The placenta is vital in the transfer of the right amount of nutrition and oxygen from the mother to the baby. Any disturbance to the flow of blood could affect the delivery of vital nutrients restricting fetal growth. If the placenta is not working properly this can lead to pre-eclampsia.
Using the very latest wide-bore magnetic resonance imaging (MRI) scanning equipment at the University of Nottingham experts in the School of Physics and Astronomy together with Nottingham University Hospitals NHS Trust are leading a study to understand how the placenta ensures the right amount of oxygen and nutrients reach the baby in the womb.
Their research, funded by the National Institutes of Health (NIH), is being carried out in collaboration with Kings College London in association with the NIH Human Placenta Project — an initiative which aims to revolutionise our understanding of the placenta. The results of the Nottingham study will be used to develop a comprehensive method of assessing placental structure, function and oxygenation and improve the management of women at risk of small babies.
Call for volunteers
The Nottingham team are looking for a total of 100 volunteers who are booked to deliver their babies at Nottingham University Hospitals NHS Trust. Using MRI scans researchers are observing changes in the blood flow of the placenta and in the baby throughout pregnancy.
Penny Gowland, Professor of Physics, said: “We are using MRI to measure the blood flow and oxygen delivery in the placenta and baby. This is being done over the course of the pregnancy so that we can better understand how the placenta and baby develops. It will help us develop early methods of detecting a poorly functioning placenta.”
Who can take part in the study?
The research team is looking for women who have completed the first five months of pregnancy and everything seems normal as well as pregnant women who have developed pre-eclampsia and/or carrying a small baby.
They are looking at the structure and function of the placenta and, in particular, at how it responds to oxygen. This will be done by seeing how the placenta responds to the mother being given oxygen via a face mask for a few minutes.
The consultant in charge of the research is Dr Nia Jones an associate professor in Obstetrics and Gynaecology at the University of Nottingham.
Dr Jones said: “Although MRI scans are not done routinely in pregnancy many women have had such scans performed for clinical reasons with no adverse effects for them or their baby. At present we have no clinical tools to assess the function of the placenta directly, all we are able to do is assess the size and growth of the baby and blood flow in the umbilical cord using ultrasound. This research is exciting as MRI may allow us to identify problems with the function of the placenta before a problem (such as a small baby or pre-eclampsia) happens.”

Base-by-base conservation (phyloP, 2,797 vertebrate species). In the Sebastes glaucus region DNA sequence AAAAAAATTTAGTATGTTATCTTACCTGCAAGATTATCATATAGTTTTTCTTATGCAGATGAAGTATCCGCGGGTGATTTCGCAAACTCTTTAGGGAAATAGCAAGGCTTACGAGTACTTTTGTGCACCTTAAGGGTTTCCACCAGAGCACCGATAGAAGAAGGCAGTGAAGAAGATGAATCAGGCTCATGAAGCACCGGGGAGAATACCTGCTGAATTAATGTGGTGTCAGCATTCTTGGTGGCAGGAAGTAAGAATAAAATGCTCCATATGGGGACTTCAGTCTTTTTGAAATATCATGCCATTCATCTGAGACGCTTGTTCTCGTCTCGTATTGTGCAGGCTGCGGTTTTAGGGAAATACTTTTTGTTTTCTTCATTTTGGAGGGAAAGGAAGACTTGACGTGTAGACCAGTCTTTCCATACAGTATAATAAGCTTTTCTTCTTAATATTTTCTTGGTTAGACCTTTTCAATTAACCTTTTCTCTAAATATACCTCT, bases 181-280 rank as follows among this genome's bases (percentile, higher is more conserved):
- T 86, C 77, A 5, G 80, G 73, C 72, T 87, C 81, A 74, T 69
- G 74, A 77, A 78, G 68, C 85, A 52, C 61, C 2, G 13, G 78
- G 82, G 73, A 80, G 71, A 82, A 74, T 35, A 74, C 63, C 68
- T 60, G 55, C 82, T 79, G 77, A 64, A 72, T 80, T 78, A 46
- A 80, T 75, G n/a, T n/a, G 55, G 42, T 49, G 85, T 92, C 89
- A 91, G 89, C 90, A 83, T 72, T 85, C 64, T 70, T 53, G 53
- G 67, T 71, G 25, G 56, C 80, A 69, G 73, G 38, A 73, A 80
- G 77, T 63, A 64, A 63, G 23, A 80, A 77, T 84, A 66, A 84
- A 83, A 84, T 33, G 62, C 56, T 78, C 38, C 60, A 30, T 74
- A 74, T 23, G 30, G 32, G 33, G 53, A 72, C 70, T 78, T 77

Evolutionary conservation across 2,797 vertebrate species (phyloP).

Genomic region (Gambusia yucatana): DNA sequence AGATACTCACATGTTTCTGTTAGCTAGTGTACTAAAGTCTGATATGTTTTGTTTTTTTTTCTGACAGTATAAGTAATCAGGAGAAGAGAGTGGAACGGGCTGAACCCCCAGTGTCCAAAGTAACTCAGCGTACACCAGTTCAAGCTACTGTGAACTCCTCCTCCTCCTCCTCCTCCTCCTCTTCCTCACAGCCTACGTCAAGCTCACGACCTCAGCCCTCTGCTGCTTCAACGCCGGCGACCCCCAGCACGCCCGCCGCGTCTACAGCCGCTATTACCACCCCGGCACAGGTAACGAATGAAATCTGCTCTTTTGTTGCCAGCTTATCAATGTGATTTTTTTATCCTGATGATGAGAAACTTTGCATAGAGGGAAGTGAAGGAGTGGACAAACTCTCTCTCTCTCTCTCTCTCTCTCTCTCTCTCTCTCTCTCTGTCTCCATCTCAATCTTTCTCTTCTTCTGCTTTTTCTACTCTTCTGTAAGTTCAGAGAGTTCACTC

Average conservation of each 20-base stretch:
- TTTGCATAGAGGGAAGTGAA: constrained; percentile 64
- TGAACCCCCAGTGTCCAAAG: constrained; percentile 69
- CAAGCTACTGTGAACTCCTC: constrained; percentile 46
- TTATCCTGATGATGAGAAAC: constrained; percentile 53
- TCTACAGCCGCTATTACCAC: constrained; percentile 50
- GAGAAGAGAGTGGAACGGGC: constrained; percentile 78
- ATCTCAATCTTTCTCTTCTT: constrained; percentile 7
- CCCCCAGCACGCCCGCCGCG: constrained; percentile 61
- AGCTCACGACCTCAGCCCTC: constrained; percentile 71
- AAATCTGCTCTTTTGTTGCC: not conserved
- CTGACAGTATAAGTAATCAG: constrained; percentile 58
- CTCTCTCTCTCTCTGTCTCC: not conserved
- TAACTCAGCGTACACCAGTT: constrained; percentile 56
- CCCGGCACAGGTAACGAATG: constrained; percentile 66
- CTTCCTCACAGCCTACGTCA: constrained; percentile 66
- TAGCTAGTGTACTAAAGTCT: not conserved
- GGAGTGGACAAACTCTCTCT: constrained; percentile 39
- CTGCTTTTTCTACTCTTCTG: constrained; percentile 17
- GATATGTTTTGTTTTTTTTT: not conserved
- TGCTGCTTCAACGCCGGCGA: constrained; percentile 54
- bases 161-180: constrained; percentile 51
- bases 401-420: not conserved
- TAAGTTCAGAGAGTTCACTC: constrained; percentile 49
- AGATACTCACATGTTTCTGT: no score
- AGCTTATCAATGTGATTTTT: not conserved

MRI in research
MRI is increasingly being used as a diagnostic tool in obstetrics, fetal medicine and other specialties.
The scans are being performed in the Sir Peter Mansfield Imaging Centre. This state of the art research centre is equipped with the very latest imaging facilities for innovative research in obesity, gastroenterology, liver disease, metabolism (including sports medicine), orthopedics, respiratory medicine, mental health, hearing and radiological sciences, as well as new developments in imaging techniques and equipment.
The study is part of a £2.5m research project led by Mary Rutherford, Professor of Perinatal Imaging and Jo Hajnal, Professor of Imaging Physics at Kings College London. The University of Nottingham is leading on the oxygenation of the placenta.
Jess Davison is among the volunteers already participating in the study. A specialist registrar in obstetrics and gynaecology at the Queen’s Medical Centre she is expecting her baby on 23 June. She completed her degree in Medicine and her master’s in Medical Education at the University of Nottingham.
Jess said: “I was interested to take part as I think any research which can improve the care of women and their babies is vital. Dr Jones took my consent and, as with any research project, it was made clear I could withdraw at any time. As Dr Jones states, MRI is rarely used clinically. But, it was very exciting to see such clear images of my baby!”
Beacons of Excellence
Precision Imaging is one of six Beacons of Excellence launched by the university as part of a £200 million investment in research. It aims to transfer healthcare with pioneering imaging.
To discover more visit www.nottingham.ac.uk/world
High res images/video available on request
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